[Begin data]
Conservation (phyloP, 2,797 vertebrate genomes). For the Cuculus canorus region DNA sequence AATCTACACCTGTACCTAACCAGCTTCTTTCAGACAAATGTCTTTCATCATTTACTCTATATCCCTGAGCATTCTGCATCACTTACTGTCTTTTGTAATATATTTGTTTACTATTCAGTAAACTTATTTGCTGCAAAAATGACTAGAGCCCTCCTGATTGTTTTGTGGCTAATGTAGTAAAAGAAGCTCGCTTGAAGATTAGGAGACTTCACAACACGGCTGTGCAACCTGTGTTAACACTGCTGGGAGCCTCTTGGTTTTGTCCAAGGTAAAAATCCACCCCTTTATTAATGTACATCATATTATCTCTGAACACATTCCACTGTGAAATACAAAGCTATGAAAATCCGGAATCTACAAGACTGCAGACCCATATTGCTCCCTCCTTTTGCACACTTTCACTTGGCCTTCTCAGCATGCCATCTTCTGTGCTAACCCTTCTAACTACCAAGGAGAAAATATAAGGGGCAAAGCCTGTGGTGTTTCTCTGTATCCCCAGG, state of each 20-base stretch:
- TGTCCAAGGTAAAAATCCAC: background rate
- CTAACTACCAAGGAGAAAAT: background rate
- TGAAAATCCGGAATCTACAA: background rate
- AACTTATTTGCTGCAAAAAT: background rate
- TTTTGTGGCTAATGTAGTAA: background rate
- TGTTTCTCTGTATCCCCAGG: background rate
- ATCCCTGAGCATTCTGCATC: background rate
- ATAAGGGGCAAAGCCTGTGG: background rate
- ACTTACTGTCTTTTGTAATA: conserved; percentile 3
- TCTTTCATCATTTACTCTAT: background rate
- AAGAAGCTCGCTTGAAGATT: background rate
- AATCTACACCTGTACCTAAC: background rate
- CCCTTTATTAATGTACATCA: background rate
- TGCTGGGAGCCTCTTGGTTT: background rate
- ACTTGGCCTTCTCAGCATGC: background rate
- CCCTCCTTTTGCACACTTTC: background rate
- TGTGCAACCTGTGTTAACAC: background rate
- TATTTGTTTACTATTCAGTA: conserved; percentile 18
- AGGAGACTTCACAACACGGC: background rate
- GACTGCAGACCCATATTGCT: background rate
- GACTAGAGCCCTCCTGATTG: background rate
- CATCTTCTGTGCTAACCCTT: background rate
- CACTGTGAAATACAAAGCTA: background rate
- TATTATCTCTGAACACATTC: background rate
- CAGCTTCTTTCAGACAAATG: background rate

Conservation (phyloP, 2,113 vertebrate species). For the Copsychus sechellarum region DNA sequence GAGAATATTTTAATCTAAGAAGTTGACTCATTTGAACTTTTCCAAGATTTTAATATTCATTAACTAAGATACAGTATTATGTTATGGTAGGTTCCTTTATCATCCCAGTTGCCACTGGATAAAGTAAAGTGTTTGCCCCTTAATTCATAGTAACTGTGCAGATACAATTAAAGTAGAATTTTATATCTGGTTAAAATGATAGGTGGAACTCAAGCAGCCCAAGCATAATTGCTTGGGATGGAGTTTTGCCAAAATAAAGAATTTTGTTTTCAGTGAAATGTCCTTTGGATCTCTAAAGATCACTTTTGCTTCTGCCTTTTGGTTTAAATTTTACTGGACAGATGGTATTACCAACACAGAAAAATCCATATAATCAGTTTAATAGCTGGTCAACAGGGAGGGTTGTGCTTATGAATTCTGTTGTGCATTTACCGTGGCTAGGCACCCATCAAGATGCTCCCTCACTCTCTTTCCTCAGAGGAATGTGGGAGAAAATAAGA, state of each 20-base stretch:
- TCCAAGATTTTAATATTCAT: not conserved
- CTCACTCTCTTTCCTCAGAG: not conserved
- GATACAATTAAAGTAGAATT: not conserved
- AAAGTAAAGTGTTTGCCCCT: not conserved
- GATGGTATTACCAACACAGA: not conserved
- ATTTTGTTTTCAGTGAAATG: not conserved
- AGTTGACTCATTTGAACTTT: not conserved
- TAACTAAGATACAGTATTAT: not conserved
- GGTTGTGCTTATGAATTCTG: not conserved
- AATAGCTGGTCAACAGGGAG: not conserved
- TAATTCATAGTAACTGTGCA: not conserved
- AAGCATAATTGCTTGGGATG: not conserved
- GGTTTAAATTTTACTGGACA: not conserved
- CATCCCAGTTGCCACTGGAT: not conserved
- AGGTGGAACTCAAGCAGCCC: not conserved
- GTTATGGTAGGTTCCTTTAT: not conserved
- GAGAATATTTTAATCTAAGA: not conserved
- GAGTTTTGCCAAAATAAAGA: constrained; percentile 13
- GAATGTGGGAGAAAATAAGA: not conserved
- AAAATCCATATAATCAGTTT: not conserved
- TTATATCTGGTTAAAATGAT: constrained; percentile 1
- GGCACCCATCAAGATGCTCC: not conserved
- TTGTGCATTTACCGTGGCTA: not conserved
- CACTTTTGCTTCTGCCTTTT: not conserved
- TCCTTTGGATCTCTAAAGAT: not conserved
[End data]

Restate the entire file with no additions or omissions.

Conservation (phyloP, 2,797 vertebrate genomes). For the Cuculus canorus region DNA sequence AATCTACACCTGTACCTAACCAGCTTCTTTCAGACAAATGTCTTTCATCATTTACTCTATATCCCTGAGCATTCTGCATCACTTACTGTCTTTTGTAATATATTTGTTTACTATTCAGTAAACTTATTTGCTGCAAAAATGACTAGAGCCCTCCTGATTGTTTTGTGGCTAATGTAGTAAAAGAAGCTCGCTTGAAGATTAGGAGACTTCACAACACGGCTGTGCAACCTGTGTTAACACTGCTGGGAGCCTCTTGGTTTTGTCCAAGGTAAAAATCCACCCCTTTATTAATGTACATCATATTATCTCTGAACACATTCCACTGTGAAATACAAAGCTATGAAAATCCGGAATCTACAAGACTGCAGACCCATATTGCTCCCTCCTTTTGCACACTTTCACTTGGCCTTCTCAGCATGCCATCTTCTGTGCTAACCCTTCTAACTACCAAGGAGAAAATATAAGGGGCAAAGCCTGTGGTGTTTCTCTGTATCCCCAGG, state of each 20-base stretch:
- TGTCCAAGGTAAAAATCCAC: background rate
- CTAACTACCAAGGAGAAAAT: background rate
- TGAAAATCCGGAATCTACAA: background rate
- AACTTATTTGCTGCAAAAAT: background rate
- TTTTGTGGCTAATGTAGTAA: background rate
- TGTTTCTCTGTATCCCCAGG: background rate
- ATCCCTGAGCATTCTGCATC: background rate
- ATAAGGGGCAAAGCCTGTGG: background rate
- ACTTACTGTCTTTTGTAATA: conserved; percentile 3
- TCTTTCATCATTTACTCTAT: background rate
- AAGAAGCTCGCTTGAAGATT: background rate
- AATCTACACCTGTACCTAAC: background rate
- CCCTTTATTAATGTACATCA: background rate
- TGCTGGGAGCCTCTTGGTTT: background rate
- ACTTGGCCTTCTCAGCATGC: background rate
- CCCTCCTTTTGCACACTTTC: background rate
- TGTGCAACCTGTGTTAACAC: background rate
- TATTTGTTTACTATTCAGTA: conserved; percentile 18
- AGGAGACTTCACAACACGGC: background rate
- GACTGCAGACCCATATTGCT: background rate
- GACTAGAGCCCTCCTGATTG: background rate
- CATCTTCTGTGCTAACCCTT: background rate
- CACTGTGAAATACAAAGCTA: background rate
- TATTATCTCTGAACACATTC: background rate
- CAGCTTCTTTCAGACAAATG: background rate

Conservation (phyloP, 2,113 vertebrate species). For the Copsychus sechellarum region DNA sequence GAGAATATTTTAATCTAAGAAGTTGACTCATTTGAACTTTTCCAAGATTTTAATATTCATTAACTAAGATACAGTATTATGTTATGGTAGGTTCCTTTATCATCCCAGTTGCCACTGGATAAAGTAAAGTGTTTGCCCCTTAATTCATAGTAACTGTGCAGATACAATTAAAGTAGAATTTTATATCTGGTTAAAATGATAGGTGGAACTCAAGCAGCCCAAGCATAATTGCTTGGGATGGAGTTTTGCCAAAATAAAGAATTTTGTTTTCAGTGAAATGTCCTTTGGATCTCTAAAGATCACTTTTGCTTCTGCCTTTTGGTTTAAATTTTACTGGACAGATGGTATTACCAACACAGAAAAATCCATATAATCAGTTTAATAGCTGGTCAACAGGGAGGGTTGTGCTTATGAATTCTGTTGTGCATTTACCGTGGCTAGGCACCCATCAAGATGCTCCCTCACTCTCTTTCCTCAGAGGAATGTGGGAGAAAATAAGA, state of each 20-base stretch:
- TCCAAGATTTTAATATTCAT: not conserved
- CTCACTCTCTTTCCTCAGAG: not conserved
- GATACAATTAAAGTAGAATT: not conserved
- AAAGTAAAGTGTTTGCCCCT: not conserved
- GATGGTATTACCAACACAGA: not conserved
- ATTTTGTTTTCAGTGAAATG: not conserved
- AGTTGACTCATTTGAACTTT: not conserved
- TAACTAAGATACAGTATTAT: not conserved
- GGTTGTGCTTATGAATTCTG: not conserved
- AATAGCTGGTCAACAGGGAG: not conserved
- TAATTCATAGTAACTGTGCA: not conserved
- AAGCATAATTGCTTGGGATG: not conserved
- GGTTTAAATTTTACTGGACA: not conserved
- CATCCCAGTTGCCACTGGAT: not conserved
- AGGTGGAACTCAAGCAGCCC: not conserved
- GTTATGGTAGGTTCCTTTAT: not conserved
- GAGAATATTTTAATCTAAGA: not conserved
- GAGTTTTGCCAAAATAAAGA: constrained; percentile 13
- GAATGTGGGAGAAAATAAGA: not conserved
- AAAATCCATATAATCAGTTT: not conserved
- TTATATCTGGTTAAAATGAT: constrained; percentile 1
- GGCACCCATCAAGATGCTCC: not conserved
- TTGTGCATTTACCGTGGCTA: not conserved
- CACTTTTGCTTCTGCCTTTT: not conserved
- TCCTTTGGATCTCTAAAGAT: not conserved